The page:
This summer I had a great experience as in intern at Tripwire, a software company based in Portland that develops security solutions. What impressed me the most about Tripwire was how everyone there made me feel comfortable and part of the company. I remember getting coffee in the break room the first week, and multiple people stopped by to introduce themselves and ask about me. I got the sense of belonging fairly quickly. It empowered me. Although we only made small talk, I knew I could ask them for help without hesitation.

The fact that people are social at Tripwire really goes hand-in-hand with the work environment. There are multiple teams that develop and test the products. Cross-team collaboration at Tripwire is highly valued, because it’s crucial that different pieces of the puzzle are properly linked. For that reason, having the right social dynamics is really helpful.

My team gave me a small list of potential projects that I could choose to work on. I got a week to look over the projects I was interested in and choose something I found to be valuable. I really appreciated this because it didn’t box me in.

The first month was the hardest because I was trying to understand the work, the company and the culture. My team gave me the freedom to spend time on intricate problems, and when I ran into anything unusual they were always there to help me through it. They would also point me to who would be able to help me from another team.

One other thing I noticed about Tripwire (that I had not come across working at other companies) was how flat the organizational structure was. Not only was I in touch with my manager on a daily basis, but also my product owner, and even other engineering managers. I was absolutely delighted and surprised to see our CEO socializing and having a beer at a company event.

Portland’s tech culture is said to be unique, and I got a firsthand experience in it. Like you’d expect, going out to lunch was always a thrill. There were many food carts nearby, and the choices seemed unlimited. There was also a nearby Farmer’s market that set up shop every Thursday. These turned out to be a good place to socialize and it gave me a chance to meet people from other tech companies.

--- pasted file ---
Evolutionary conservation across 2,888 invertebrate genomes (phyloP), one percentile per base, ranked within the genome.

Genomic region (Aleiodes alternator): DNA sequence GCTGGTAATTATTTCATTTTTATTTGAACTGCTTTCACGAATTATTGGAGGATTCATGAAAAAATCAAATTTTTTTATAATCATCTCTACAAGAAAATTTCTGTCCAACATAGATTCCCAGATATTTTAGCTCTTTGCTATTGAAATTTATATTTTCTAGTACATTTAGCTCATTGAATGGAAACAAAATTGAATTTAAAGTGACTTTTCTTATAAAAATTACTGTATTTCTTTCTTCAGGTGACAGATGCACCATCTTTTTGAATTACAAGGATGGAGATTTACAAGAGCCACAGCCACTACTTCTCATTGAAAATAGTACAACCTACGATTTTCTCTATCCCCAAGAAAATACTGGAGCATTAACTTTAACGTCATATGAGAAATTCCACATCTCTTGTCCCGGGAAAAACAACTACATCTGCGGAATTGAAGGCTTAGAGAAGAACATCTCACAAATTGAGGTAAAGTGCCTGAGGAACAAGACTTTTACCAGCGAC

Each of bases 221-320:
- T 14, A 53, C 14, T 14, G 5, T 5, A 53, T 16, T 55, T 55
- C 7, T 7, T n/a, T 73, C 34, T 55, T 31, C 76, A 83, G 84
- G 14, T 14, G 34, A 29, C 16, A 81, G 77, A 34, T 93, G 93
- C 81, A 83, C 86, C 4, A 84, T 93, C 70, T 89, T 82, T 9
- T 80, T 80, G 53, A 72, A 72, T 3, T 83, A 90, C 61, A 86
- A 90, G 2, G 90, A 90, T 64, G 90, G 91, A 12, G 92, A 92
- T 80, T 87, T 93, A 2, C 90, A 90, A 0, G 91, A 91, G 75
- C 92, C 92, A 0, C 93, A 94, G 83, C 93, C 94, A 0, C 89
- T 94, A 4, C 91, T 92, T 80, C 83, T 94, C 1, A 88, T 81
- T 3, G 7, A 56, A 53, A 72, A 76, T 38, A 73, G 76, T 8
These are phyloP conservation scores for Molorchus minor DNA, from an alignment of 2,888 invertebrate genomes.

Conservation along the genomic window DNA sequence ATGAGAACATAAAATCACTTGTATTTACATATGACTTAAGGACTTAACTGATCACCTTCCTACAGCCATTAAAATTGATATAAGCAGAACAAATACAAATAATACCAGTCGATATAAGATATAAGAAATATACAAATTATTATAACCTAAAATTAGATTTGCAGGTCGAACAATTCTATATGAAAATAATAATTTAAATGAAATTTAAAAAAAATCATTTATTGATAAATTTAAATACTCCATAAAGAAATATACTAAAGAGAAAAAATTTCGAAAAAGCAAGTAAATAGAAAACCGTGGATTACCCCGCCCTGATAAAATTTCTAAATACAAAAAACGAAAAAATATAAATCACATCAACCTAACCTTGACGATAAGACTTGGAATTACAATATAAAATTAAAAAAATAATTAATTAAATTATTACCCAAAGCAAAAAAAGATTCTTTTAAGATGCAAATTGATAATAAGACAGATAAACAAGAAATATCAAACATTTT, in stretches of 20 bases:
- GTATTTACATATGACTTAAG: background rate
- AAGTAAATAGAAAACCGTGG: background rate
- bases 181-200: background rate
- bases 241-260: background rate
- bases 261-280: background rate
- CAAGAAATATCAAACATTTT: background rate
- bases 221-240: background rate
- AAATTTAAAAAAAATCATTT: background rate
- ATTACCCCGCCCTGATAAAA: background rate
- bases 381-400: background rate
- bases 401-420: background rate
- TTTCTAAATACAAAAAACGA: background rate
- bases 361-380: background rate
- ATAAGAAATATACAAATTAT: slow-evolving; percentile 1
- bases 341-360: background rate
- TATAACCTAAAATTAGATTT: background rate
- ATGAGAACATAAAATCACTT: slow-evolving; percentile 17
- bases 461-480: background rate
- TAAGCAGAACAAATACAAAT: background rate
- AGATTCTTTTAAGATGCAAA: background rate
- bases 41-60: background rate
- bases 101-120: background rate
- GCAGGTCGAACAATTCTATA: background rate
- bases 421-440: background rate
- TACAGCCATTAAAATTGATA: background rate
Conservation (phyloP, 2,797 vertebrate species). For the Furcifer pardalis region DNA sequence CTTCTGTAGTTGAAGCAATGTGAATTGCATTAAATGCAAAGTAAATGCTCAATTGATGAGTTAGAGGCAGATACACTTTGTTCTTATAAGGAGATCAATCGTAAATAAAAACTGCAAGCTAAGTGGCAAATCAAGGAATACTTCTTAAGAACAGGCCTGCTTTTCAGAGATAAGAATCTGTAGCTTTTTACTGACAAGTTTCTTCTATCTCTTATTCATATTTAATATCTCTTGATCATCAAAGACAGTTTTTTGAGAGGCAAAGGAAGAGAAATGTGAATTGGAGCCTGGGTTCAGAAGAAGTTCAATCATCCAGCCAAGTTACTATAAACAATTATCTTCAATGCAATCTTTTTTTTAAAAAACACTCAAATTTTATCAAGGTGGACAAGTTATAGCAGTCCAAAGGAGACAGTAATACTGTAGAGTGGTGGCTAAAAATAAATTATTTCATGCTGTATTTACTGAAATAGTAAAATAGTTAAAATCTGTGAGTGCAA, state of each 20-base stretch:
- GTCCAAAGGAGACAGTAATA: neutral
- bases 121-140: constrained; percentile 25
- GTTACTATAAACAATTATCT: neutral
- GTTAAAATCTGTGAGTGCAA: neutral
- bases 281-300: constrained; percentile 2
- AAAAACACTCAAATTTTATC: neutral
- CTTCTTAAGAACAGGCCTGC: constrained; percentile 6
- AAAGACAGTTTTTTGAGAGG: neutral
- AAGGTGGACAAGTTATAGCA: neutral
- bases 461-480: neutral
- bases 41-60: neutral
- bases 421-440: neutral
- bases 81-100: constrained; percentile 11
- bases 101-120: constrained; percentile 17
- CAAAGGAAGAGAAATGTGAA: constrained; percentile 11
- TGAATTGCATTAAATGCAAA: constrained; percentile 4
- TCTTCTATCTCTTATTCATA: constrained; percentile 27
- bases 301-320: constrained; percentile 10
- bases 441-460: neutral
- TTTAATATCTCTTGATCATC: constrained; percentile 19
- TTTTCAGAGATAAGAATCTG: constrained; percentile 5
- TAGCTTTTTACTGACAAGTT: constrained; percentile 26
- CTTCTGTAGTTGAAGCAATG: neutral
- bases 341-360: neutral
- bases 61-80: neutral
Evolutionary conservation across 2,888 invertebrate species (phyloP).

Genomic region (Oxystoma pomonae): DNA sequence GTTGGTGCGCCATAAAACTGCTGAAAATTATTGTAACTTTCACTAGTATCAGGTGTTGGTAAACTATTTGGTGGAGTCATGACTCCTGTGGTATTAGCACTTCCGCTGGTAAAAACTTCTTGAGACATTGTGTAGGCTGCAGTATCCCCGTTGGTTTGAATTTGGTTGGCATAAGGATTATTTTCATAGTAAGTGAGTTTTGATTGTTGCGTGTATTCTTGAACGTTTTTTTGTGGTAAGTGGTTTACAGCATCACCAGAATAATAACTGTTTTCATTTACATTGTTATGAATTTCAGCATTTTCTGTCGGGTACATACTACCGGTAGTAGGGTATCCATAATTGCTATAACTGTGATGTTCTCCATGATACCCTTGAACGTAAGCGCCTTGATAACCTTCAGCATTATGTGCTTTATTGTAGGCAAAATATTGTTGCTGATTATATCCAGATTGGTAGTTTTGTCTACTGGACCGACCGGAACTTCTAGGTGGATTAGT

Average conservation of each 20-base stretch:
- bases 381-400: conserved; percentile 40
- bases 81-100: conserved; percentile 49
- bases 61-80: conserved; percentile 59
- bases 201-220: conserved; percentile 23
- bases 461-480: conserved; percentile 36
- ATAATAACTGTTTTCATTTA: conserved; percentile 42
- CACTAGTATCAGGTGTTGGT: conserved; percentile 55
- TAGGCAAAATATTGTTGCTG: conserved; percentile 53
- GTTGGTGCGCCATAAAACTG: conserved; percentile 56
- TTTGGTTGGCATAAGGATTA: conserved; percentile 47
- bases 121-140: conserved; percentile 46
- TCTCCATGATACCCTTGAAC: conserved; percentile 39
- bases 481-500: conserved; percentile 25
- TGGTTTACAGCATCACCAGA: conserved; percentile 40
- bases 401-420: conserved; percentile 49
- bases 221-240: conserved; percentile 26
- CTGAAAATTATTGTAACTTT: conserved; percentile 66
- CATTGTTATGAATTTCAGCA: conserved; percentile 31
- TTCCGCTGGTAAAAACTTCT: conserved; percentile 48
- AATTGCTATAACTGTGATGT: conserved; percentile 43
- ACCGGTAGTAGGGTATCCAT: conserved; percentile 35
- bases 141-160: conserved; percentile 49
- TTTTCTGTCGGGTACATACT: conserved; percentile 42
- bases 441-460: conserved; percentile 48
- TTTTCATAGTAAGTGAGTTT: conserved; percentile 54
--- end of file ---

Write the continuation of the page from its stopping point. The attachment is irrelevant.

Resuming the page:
I loved my experience at Tripwire. Like I’d expect from any internship, not only did I learn about the company, but I also learned about myself. I was naïve when I thought the most important thing when accepting a job was the work and the people. I’ve come to learn that the work environment is just as important. I want find a job where the environment is conducive to learning, and positively supports new ideas. I am grateful to have had the chance to work there and get to know the people at Tripwire. When it’s time for me to find a job, I can confidently say Tripwire is on my list.

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Author bio: Vedanth Narayanan (who goes by Vee) graduated from Oregon State in 2015 with a bachelor’s degree in computer science. He is currently working to get his master’s in computer science with an option in security. He previously worked for McAfee (now Intel Security), Intel, and OSU’s Center for Applied Systems and Software (CASS). He is very intrigued by the security landscape and software engineering. While he loves being in front of his computer, he is also grateful for the time away from it. During these times you will find him running, hiking, playing ultimate Frisbee or volleyball, at the Oregon coast, or cooking dinner with jazz playing in the background. An avid photographer, his camera is almost always less than ten feet from him. Although his comfort lies in landscape photography, he has recently taken an interest in portraits and lifestyle.

Lizbeth Marquez and Nick Malos
Lizbeth Marquez and Nick Malos, advisors for the School of Electrical Engineering and Computer Science pose with Benny the Beaver.

In their role as advisors, Lizbeth Marquez and Nick Malos help hundreds of students in the School of Electrical Engineering and Computer Science navigate their way through college. Their goal is to help students succeed and ultimately earn their Oregon State degrees. According to a recent report from the Commission on the Future of Undergraduate Education, only 60 percent of college freshmen get a bachelor’s degree within six years. While there are many reasons students don’t complete their degrees, Lizbeth and Nick have some advice to offer to help you succeed.

Lizbeth’s Advice

  1. Get Organized
    College can be different from high school in that high school teachers tend to lead you through all the homework and due dates. In college, the professors post the assignments — often for the entire semester — and expect you to be prepared. Get a planner, use a smart phone app, or get a wall calendar — whatever it takes for you to know when assignments are due.
  2. Find the right place to study
    It may be your dorm room or a cozy corner of the library, but find a place that works best for you to get your work done — while avoiding as many distractions as possible. There are many places to go such as the MU, the Valley Library, your residence hall, or most buildings on campus!
  3. Seek a balance
    College life can be chaotic with various academic and social events. Make sure you stay balanced and don’t overload yourself. One way you can do this is by visiting OSU’s Mind Spa.
  4. Get involved
    You may feel overwhelmed with being homesick or feeling like you don’t belong. We encourage you to consider joining a student group (and be careful not to go overboard), whether it’s academic, religious, athletic, cultural, or social. You’ll make new friends, learn new skills, and feel more connected to OSU.